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  • Raises $3.5 Million Series B From Harmonic and Existing Investors

    Cloud-based encoding company has raised a $3.5 million Series B round led by video infrastructure provider Harmonic, with participation by existing investors. The new round brings to $8 million the total capital raised by the company.  

    The investment follows a partnership announced last April between the companies in which integrated Harmonic's ProMedia Carbon transcoding solution. That deal allows content providers and distributors who already use Carbon on-premise to tap into's Carbon deployment to meet transcoding demand spikes.

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  • and Harmonic Partner For Cloud Transcoding and Harmonic have announced a partnership to offer unlimited cloud-based transcoding to content and service providers to convert broadcast-quality content into numerous other media formats for multi-screen delivery.

    Jeff Malkin, president of told me that there are 2 principal benefits of the partnership: 1) existing Harmonic ProMedia Carbon customers can use their presets/profiles to easily augment their own on-premise encoding infrastructure when workloads increase by utilizing cloud capacity, and 2) for new customers who want to tap use cloud transcoding instead of building their own infrastructure, they can use In both situations transcoding costs and time to market are reduced.

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  • Replaces Revision3's Encoding Systems [VIDEO]

    Yesterday, announced that Revision3 (which was recently acquired by Discovery) is replacing its in-house encoding infrastructure with The win is a validation of's vision for its cloud-based, encoding-on-demand service model as more scaleable and cost-effective vs. the traditional approach of media companies operating their own encoding systems.

    Jeff Malkin,'s president and I caught up at the recent NABShow. Jeff discusses why over 3,000 companies across multiple industries have elected to work with the company for their encoding needs. is also moving into TV Everywhere, to support longer-form video encoding for multiple device delivery. Watch the video below (5 minutes, 58 seconds)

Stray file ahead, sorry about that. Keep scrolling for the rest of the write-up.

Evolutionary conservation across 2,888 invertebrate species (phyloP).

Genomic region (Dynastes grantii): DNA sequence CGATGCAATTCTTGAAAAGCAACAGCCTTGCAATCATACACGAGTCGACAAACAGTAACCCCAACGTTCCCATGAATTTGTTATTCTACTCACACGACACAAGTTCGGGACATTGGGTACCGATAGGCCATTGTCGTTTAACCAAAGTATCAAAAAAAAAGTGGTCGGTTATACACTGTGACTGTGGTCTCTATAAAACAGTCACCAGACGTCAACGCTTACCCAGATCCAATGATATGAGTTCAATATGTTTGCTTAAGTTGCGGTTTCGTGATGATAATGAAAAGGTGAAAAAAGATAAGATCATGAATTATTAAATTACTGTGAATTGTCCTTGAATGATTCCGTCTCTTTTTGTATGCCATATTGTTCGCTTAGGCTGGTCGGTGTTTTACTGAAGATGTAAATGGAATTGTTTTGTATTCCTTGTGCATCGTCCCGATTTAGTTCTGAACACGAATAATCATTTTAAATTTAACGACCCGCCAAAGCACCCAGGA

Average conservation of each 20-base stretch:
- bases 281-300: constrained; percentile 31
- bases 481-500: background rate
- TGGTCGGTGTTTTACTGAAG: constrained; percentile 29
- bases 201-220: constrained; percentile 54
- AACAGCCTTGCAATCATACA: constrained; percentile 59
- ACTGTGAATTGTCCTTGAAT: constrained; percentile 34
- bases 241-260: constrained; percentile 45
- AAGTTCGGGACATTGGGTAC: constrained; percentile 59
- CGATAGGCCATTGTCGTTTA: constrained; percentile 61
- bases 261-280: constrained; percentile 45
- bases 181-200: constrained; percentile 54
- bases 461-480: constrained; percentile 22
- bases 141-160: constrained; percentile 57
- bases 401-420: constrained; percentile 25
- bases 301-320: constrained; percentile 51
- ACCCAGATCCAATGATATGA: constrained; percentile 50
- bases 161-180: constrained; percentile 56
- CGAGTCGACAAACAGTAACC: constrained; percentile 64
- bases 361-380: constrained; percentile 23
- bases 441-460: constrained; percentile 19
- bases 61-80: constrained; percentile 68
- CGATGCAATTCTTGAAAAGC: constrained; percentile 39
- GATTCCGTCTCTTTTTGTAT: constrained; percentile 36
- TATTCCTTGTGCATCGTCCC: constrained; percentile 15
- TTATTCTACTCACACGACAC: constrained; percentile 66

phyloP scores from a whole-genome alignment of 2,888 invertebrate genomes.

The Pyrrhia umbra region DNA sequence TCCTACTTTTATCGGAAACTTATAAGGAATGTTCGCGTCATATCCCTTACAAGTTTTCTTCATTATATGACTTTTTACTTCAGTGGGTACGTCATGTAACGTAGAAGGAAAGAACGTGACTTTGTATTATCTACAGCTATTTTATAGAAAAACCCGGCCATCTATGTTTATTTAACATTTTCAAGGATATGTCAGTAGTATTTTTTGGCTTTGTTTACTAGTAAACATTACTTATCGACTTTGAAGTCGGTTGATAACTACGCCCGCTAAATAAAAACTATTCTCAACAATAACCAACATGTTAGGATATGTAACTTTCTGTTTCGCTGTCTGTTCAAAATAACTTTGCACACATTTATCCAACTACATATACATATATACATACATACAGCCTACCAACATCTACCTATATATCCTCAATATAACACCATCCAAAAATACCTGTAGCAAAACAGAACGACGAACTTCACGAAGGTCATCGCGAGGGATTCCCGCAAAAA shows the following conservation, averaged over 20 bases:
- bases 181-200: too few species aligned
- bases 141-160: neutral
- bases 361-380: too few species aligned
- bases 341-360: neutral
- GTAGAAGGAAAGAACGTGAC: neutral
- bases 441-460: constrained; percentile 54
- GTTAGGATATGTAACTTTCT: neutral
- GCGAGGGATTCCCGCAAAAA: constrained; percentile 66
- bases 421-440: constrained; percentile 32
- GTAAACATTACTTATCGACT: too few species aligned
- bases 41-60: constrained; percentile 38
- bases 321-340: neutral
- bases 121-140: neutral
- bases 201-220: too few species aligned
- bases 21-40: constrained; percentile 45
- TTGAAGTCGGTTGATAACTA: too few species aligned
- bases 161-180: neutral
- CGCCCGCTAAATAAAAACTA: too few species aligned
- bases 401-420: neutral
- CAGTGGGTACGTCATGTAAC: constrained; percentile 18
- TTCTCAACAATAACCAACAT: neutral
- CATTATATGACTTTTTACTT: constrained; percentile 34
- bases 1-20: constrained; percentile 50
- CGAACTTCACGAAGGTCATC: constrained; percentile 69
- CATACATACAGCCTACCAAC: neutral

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  • Integrates and Rolls Out Future-Proofing has integrated its video platform directly into the interface, thereby bringing together the two services that had previously stood alone. As a result, customers have the option of using as well or instead of the service. Jeff Malkin,'s president explained to me last week customers can now flexibly decide whether they want to host their video themselves ( option) or just have URLs created to embed in their sites (the option). Given resource constraints for many customers, is often a preferred route.

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  • Pro is Unveiled, Fits Between YouTube/Vimeo and OVPs has released Pro today, which as company president Jeff Malkin explained to me, is targeted to the tens of thousands of video producers who need a solution that's more robust than YouTube or Vimeo but doesn't have all the bells and whistles (and cost) of a full-blown online video platforms.

    As I explained in my original coverage of's beta launch in January, is a clever service that allows video producers to upload or point to their source video file and then have return a single URL and embed code with 20+ output formats that will work across all devices and browsers.'s goal is enticingly simple: to eliminate the operational complexity and cost of increasingly heterogeneous playback environments for video producers while letting users just click play and begin viewing.

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  • Introduces "Instant Encoding" That Works During Download

    Service provider is continuing to push the bar by introducing today the beta version of "Instant Encoding" - a new process which begins encoding the video file while it is being downloaded, as opposed to waiting until it is entirely delivered before starting the process. According to's tests, the result is an average 30% acceleration in encoding, with larger files achieving up to 100% acceleration. Instant Encoding is available to customers with the addition of an API call. The best part is isn't charging anything extra for the feature. Faster encodes of course means quicker time to availability, which is a key differentiator for media companies trying to distinguish themselves in a social media dominated world.